PTSD makes communication difficult. Many survivors can’t find the words to express what they’re feeling. Even when they do, it’s very normal for them not to be comfortable sharing their experience. Elements of shame, fear, anger, guilt and grief often get in the way of a calm, focused discussion. After trauma we want to believe —as do you—that life can return to the way it was, that we can continue as who we were. This is not how it works. Trauma leaves a huge and indelible impact on the soul. It is not possible to endure trauma and not experience a psychic shift. From the outside it’s easy to imagine a certain amount of time passes and memories fade and trauma gets relegated to the history of a life. Unfortunately, with PTSD nothing fades. Our bodies will not let us forget. Because of recurring memories, we cannot walk away from the past. Friends and family standing by us while attempting to heal will need help trying to understand. Armed with knowledge, insight and awareness you’ll have an easier time knowing how to react, respond and relate to your PTSD loved one during the healing process. The more you appreciate things from the PTSD perspective the more helpful and supportive you can be. Now is the time for empathy, compassion and patience.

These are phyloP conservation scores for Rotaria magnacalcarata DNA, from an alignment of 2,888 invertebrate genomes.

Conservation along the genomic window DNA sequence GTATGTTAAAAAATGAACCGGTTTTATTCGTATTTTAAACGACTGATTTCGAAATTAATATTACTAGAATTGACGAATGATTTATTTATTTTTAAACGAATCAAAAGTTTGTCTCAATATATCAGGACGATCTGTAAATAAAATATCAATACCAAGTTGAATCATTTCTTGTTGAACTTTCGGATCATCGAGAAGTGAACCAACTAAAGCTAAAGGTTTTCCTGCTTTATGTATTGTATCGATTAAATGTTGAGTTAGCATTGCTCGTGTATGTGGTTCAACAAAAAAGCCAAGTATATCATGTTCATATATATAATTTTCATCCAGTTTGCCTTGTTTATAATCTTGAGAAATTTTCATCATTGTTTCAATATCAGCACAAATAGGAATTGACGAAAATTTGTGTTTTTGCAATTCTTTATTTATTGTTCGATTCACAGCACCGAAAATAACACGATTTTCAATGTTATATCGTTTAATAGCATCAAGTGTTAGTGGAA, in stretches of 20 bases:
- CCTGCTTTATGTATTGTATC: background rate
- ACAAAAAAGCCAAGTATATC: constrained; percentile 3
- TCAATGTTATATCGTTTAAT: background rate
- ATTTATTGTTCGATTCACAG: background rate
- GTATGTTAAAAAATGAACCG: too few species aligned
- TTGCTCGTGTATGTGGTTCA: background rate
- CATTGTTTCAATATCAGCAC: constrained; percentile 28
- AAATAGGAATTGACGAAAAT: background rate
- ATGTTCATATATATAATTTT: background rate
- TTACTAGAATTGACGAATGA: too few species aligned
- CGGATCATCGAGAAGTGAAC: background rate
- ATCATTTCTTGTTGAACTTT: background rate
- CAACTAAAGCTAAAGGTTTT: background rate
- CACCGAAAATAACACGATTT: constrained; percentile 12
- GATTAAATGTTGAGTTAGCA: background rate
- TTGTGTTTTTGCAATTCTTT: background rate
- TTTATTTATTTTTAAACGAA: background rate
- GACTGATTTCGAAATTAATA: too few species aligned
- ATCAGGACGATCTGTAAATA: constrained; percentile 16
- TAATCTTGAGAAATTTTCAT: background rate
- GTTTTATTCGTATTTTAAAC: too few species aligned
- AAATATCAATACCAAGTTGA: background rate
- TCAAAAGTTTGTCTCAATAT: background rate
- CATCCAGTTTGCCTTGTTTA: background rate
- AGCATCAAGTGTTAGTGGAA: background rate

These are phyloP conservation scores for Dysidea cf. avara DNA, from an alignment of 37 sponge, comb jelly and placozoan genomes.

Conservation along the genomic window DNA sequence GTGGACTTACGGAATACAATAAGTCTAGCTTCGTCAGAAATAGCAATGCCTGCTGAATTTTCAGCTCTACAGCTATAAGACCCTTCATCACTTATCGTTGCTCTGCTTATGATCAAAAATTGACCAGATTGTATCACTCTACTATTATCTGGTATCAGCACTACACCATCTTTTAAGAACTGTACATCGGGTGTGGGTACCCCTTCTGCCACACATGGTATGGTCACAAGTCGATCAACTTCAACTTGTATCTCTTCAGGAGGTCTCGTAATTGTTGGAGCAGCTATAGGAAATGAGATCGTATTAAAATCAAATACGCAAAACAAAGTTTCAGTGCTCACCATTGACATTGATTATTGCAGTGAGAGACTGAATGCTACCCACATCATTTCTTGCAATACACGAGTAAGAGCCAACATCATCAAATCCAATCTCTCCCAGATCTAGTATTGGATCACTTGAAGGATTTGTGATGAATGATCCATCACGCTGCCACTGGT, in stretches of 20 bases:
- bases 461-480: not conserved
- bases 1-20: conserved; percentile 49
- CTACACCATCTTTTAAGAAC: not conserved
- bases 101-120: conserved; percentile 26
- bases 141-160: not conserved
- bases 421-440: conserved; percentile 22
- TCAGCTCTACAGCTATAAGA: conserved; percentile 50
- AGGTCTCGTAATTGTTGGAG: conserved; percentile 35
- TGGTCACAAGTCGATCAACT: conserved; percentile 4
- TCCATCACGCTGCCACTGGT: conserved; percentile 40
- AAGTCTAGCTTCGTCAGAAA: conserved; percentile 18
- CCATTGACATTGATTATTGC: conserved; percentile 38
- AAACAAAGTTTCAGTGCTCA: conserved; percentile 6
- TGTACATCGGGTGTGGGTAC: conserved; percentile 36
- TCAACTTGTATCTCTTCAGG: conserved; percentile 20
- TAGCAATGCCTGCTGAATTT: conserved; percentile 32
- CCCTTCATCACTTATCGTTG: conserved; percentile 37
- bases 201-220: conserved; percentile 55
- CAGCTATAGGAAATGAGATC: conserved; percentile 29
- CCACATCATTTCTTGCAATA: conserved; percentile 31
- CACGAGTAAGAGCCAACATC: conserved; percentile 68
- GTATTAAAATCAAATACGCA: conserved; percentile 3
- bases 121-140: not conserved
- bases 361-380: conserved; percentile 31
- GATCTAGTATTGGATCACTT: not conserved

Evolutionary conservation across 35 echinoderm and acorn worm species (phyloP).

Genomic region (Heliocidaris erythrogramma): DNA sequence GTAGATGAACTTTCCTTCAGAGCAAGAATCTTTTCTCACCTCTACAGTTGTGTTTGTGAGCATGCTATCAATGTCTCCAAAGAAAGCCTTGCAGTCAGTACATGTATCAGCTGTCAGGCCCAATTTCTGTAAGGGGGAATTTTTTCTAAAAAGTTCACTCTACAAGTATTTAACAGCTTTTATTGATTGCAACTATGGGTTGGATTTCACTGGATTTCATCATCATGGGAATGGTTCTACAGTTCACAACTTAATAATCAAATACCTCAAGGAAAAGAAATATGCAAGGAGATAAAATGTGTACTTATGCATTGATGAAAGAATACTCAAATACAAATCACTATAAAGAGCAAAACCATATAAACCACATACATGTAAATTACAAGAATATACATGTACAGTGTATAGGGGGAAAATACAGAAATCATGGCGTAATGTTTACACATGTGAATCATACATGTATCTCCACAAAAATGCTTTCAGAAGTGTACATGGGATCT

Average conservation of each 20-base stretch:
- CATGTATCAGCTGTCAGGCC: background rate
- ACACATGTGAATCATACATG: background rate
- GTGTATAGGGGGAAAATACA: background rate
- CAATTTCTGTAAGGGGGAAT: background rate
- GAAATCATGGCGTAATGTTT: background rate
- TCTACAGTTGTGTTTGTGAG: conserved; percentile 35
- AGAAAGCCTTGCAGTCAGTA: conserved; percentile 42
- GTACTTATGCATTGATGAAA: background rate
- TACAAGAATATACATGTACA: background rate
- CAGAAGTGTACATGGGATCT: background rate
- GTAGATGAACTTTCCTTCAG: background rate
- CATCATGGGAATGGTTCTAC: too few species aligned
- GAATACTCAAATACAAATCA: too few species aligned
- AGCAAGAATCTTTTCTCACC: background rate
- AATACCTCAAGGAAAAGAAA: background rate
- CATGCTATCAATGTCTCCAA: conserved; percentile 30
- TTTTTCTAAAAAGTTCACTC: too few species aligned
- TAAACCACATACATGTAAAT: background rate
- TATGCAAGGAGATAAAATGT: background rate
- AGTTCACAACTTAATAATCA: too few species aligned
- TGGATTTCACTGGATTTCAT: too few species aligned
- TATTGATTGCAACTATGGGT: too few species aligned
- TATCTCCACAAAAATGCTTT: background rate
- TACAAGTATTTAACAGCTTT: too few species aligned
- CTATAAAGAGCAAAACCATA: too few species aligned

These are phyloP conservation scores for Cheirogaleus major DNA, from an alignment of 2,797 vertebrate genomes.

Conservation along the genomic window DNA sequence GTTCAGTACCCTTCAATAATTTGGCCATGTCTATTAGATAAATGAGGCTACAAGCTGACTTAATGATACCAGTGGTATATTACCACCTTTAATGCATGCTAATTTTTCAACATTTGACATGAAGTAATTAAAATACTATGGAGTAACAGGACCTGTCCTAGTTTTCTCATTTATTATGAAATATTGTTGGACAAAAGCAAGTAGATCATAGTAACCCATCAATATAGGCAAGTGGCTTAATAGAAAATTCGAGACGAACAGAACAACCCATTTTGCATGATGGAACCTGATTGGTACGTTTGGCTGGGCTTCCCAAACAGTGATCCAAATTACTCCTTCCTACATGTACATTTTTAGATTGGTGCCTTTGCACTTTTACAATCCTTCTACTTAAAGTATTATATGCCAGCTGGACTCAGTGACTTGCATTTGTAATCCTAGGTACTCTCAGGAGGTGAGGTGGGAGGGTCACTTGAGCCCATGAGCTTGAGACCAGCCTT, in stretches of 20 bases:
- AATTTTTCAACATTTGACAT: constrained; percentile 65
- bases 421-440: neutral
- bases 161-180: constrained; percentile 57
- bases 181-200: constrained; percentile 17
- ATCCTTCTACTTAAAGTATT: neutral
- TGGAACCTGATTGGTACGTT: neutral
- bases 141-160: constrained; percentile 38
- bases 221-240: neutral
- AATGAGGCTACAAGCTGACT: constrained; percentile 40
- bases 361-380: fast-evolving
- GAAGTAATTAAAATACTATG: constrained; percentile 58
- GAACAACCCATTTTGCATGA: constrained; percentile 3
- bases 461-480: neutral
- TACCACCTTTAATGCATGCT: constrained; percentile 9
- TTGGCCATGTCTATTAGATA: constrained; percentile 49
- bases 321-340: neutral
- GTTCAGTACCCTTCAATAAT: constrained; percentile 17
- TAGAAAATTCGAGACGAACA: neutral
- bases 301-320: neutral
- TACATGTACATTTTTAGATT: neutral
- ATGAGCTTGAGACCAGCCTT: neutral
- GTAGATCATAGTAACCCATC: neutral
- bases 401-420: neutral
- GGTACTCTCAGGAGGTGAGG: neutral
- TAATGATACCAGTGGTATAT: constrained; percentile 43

Here are some websites that might be able to help you and your family:
“When we feel weak, we drop our heads on the shoulders of others. Don’t get mad when someone does that. Be honored. For that person trusted you enough to, even if subtly, ask you for help.”
― Lori Goodwin